Italy’s populist surge - Anthony Manduca

Five Star’s Luigi di Maio (left) and the League’s Matteo Salvini saw a surge in support for their parties.

Five Star’s Luigi di Maio (left) and the League’s Matteo Salvini saw a surge in support for their parties.

Italy’s election produced no outright winner, as the opinion polls had predicted, but the result was clearly a disappointing one for the mainstream parties of the centre-left and centre-right and a boost for the populist and the so-called ‘anti-establishment’ parties.

No party or coalition won a majority of seats but the left-leaning Five Star Movement headed by Luigi Di Maio received the most votes, 32.7 per cent, making it the largest single party in Italy’s new Parliament. However, the centre-right coalition, consisting of the right-wing anti-immigrant League led by Matteo Salvini, the centre-right Forza Italia led by Silvio Berlusconi, the right-wing Brothers of Italy led by Giorgia Meloni and the small Us With Italy (which got no seats) together won 37 per cent of the vote, which means it will be the largest bloc in Parliament.

A major surprise of the election was the fact that the right-wing League got the most votes within the centre-right coalition, 17.37 per cent, compared to 14.01 per cent for Forza Italia. This was a major humiliation for Berlusconi, who in a reversal of roles now becomes Salvini’s junior coalition partner. The other right-wing party, Brothers of Italy, got 4.35 per cent of the vote. The surge in support for the League could serve as a warning to other European centre-right mainstream parties to be careful about teaming up with right-wing populist parties, and thus giving them respectability.

The centre-left coalition, led by Matteo Renzi, the leader of the ruling Democratic Party, saw its share of the vote decrease to 23 per cent from 29.5 per cent five years ago. Four years ago in the European elections the Democratic Party on its own received a massive 41 per cent of the vote. Sunday’s result was without doubt a bitter disappointment for Renzi, who announced his intention to resign as party leader.

The Democratic Party’s weak performance seems to fit into a pattern of centre-left parties in Europe doing badly at the polls (Malta and the UK being the exception for a variety of reasons) where social democratic parties lose votes to parties of both the right and the left. Clearly, Europe’s centre-left, which has been such an important political actor in the post-war period, needs to go through an intense period of soul searching and reconnecting with citizens.

None of the small centrist parties in the centre-left bloc reached the three per cent threshold for parliamentary representation (except the Tyrolean parties, which got two seats), but under the new electoral law their votes were not wasted but transfered to the Democratic Party. There was one small exception to the centrist parties poor performance: More Europe, a liberal and pro-European party within the centre-left coalition did manage to win one seat out of the 12 elected by Italians who live abroad.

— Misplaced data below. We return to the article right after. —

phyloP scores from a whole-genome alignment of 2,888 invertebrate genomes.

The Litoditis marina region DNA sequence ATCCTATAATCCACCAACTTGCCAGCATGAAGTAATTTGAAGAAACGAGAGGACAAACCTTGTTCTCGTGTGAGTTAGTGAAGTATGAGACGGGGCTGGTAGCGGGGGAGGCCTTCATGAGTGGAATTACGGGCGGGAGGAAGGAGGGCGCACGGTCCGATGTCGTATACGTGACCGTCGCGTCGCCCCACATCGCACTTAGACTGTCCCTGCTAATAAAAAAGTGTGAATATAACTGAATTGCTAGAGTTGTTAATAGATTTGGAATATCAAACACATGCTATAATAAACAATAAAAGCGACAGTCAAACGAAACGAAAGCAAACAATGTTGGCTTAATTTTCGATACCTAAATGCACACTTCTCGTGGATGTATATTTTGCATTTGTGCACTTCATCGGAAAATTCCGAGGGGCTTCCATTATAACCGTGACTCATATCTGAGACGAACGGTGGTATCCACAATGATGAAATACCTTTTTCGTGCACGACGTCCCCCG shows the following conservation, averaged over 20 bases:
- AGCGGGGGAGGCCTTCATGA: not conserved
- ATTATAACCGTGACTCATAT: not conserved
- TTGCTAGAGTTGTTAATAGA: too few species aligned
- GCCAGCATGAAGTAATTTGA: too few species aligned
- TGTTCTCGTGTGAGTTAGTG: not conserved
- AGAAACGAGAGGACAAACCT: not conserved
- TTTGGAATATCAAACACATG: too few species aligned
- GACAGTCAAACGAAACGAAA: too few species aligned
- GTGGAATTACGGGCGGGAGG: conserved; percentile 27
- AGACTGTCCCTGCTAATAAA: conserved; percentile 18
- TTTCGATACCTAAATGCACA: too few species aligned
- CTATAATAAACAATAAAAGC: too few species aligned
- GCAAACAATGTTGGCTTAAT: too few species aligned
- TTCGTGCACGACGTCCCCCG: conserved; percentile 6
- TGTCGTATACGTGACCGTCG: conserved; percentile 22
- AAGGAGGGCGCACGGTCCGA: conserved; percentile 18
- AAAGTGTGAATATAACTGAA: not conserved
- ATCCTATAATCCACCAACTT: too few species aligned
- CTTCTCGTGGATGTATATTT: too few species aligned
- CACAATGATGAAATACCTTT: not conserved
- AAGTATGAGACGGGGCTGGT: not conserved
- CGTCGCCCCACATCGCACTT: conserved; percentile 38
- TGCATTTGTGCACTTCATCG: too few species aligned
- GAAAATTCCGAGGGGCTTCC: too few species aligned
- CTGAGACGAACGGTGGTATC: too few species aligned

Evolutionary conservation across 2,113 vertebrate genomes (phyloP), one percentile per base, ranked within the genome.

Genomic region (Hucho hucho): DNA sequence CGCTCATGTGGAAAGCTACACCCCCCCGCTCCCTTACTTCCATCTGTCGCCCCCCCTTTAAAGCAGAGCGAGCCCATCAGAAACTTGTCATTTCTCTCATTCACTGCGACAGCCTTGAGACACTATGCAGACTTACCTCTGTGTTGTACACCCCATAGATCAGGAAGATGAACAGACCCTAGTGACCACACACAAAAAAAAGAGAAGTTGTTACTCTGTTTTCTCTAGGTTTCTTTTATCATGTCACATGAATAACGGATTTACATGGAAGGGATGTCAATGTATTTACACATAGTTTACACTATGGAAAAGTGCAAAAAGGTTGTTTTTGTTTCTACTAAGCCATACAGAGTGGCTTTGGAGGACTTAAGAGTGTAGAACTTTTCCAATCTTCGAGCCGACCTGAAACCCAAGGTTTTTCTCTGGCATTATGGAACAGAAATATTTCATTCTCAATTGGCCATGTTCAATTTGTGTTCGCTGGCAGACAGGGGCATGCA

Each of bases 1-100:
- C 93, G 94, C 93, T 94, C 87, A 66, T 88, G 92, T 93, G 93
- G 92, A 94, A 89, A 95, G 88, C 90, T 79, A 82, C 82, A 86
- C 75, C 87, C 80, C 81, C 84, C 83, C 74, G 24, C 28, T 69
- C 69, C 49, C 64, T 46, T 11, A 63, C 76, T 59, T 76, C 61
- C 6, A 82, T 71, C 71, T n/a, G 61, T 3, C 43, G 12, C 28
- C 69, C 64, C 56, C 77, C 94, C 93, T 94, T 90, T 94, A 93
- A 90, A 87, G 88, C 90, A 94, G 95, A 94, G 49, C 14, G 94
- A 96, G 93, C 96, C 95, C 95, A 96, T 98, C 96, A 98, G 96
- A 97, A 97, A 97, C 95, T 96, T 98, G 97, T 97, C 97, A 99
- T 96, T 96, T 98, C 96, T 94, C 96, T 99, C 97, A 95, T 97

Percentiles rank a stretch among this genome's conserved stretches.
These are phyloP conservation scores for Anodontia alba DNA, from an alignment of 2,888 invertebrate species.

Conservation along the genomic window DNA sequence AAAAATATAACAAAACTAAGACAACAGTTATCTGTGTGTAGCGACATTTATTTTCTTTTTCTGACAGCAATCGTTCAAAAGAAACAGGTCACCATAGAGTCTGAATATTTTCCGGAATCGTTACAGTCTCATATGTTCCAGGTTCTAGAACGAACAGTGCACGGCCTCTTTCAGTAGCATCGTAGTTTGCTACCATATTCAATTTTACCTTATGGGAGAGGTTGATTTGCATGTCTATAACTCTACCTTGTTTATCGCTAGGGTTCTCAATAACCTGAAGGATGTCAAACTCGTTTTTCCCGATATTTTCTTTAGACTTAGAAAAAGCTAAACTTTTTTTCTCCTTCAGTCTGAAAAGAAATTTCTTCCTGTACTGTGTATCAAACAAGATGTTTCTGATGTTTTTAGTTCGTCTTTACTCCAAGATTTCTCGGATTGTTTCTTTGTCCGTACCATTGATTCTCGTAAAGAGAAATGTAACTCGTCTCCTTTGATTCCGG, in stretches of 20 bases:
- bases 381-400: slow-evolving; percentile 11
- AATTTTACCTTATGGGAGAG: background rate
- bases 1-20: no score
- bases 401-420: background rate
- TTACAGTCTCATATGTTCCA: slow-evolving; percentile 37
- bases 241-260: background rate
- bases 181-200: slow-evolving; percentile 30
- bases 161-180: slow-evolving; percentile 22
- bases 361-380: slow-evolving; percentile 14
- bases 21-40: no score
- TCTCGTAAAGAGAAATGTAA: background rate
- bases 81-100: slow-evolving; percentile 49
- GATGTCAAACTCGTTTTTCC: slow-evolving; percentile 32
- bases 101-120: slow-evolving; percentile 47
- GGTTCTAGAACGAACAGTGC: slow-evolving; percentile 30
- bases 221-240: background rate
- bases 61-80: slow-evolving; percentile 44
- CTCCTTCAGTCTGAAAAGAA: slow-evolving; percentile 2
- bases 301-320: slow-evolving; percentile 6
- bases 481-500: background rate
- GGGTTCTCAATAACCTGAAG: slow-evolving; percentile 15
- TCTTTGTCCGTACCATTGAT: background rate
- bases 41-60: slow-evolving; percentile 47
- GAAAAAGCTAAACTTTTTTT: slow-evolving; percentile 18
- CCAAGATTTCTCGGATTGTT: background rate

In another blow to the centre-left, the left-wing Free and Equal Party, led by Pietro Grasso, which split off from the Democratic Party, and which no doubt contributed to its poor result, managed to get 3.38 per cent of the popular vote, narrowly surpassing the three per cent threshold, and will send 14 MPs to Parliament.

The election results changed the face of Italy’s electoral map. The League and Forza Italia took large parts of the country’s north while Five Star triumphed in most of the country’s southern regions. The centre-left was punished in its traditional strongholds, such as Emilia-Romagna and Umbria, and only won a majority in Tuscany and Trentino-Alto Adige. The realignment of Italy’s politics has also changed Parliament’s composition: from now on there will simply be three large blocs in the legislature, namely the centre-right coalition (if it remains together), Five Star and the Democratic Party, as well as the small Free and Equal Party.

Why did nearly 55 per cent of the electorate vote for Five Star, the League and Brothers of Italy, all of which (at least up until now) are considered to be populist fringe parties? The exceptional performance of Five Star in the south of the country is not particularly surprising and is a response to two decades of economic stagnation and high unemployment which has hit southern Italy particularly hard. I am sure that most of the people who voted for Five Star did so because they felt they had no alternative and felt abandoned by the mainstream parties. I do not think they voted for Five Star out of any ideological or anti-EU sentiment.

Too many Italians simply did not feel the benefits of the country’s fragile economic recovery, especially in the south